Our team at FoodDocs has encountered many different “interpretations” of how the most famous food safety program is spelled (and pronounced).
Why are food regulations important?
Food safety regulations are sets of government mandates that control all procedures in the entire food chain to ensure ...
- Food safety regulations are sets of government mandates that control all procedures in the entire food chain to ensure the production process of safe food.
- Food safety laws apply to suppliers, producers, and customers.
- Food safety laws and regulations help protect consumers from deceptive and dangerous acts that can lead to any foodborne illness.
If there is one thing that keeps the food industry together and upholds the importance of food safety, it would the collection of food safety regulations. With every part of the food supply chain being vulnerable to food safety hazards, the impact of food safety regulations and laws creates an environment where all participants of the chain are protected from food safety issues. In this article, we will share why are food regulations important for any food business owner and how do they keep the whole food supply chain afloat.
The food industry is composed of many different parties that work together to bring safe and quality foods to every consumer's table. With the expanded efforts of the food industry to deliver food products to farther places through globalization, more food safety risks are introduced into the food supply chain. Considering all the many factors at play in the food industry, it almost seems impossible to have adequate control over everything. This is one of the many reasons why food safety regulations are very important.
Learn more about food safety regulations and the food agencies concerned in making and implementing these laws from this article.
WHAT WE'LL COVER:
- What is food regulation?
- Food safety laws and regulations
- Why are food regulations important?
- What agencies implement food safety laws?
- Consequences of non-compliance with food safety laws
- Where to find more information about food safety laws?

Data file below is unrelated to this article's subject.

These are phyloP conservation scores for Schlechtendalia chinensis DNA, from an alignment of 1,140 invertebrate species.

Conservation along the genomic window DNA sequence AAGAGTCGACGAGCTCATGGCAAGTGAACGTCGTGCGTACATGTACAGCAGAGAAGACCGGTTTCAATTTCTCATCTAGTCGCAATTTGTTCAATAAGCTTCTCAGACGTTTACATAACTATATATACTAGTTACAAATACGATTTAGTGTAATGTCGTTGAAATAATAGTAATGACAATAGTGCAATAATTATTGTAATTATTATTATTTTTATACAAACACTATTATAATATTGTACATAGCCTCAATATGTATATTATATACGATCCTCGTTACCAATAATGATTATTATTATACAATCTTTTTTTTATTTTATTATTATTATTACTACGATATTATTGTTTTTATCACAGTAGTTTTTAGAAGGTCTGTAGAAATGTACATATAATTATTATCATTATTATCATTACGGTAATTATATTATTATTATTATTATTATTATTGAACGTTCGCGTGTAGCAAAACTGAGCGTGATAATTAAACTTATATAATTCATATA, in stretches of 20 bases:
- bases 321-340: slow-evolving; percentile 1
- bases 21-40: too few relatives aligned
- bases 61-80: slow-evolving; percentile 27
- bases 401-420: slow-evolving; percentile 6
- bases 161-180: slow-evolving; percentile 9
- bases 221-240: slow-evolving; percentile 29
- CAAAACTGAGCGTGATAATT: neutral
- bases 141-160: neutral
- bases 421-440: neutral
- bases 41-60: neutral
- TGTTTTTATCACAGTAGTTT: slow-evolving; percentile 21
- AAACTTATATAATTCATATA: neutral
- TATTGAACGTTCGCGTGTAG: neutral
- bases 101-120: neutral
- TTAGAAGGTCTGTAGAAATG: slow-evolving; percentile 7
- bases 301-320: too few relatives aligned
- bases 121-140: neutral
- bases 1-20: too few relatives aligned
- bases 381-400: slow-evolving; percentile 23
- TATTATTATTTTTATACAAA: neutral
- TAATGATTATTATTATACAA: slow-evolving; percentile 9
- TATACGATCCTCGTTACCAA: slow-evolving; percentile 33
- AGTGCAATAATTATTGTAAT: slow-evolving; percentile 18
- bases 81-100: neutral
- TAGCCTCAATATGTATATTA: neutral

- Food safety compliance with digital FSMS
What is food regulation?
A food regulation refers to the laws and administrative rules that regulate all aspects of the food supply chain including supply, production, and distribution of food products to protect and maintain food safety. Food regulation involves the establishment of minimum standards and food safety requirements for food quality and safety. They also include proper and conventional practices for food safety to achieve federal standards and food safety outcomes. Food regulations are often carried out through any food protection program that involves strategies for food safety, corrective actions, and proper response to food complaints.
Standardized food safety protocols from food regulations apply to all participants of the food supply chain. Specific laws and regulations are established for each member of the supply chain to prevent the occurrence of poor food safety issues. They are either established as guides for producing safe food products or as standardized risk management procedures against a real threat of unlawful acts that may harm public health. Additionally, it promotes fair food trade among international and domestic food service establishments and consumers.
With the rapid globalization of the food industry, more food safety risks are introduced into the food supply chain. In addition to the many new food safety risks that could potentially be introduced to the supply chain, any food product is subject to more complex food laws. Every country may have its existing food laws that aim to protect its economy and food supply.
Food safety regulations also lay standards for the importation of foods to protect the economy and consumers of a nation. Importing foreign food products to a nation's domestic food supply chain may also introduce risks of foodborne contamination. An example of this incidence is reported by the USDA. In the report, at least 22,300 total microbial food safety hazard-related violations occurred from 2002 to 2019 in the US which were related to imported seafood products.
Although food agencies release such reports, they do not necessarily reach the consumers instantly. It is the many sets of food safety regulations that keep these consumers safe from all types of potentially harmful factors in the food industry. Certain provisions in food safety regulations ensure that the products in the food market are safe for consumption.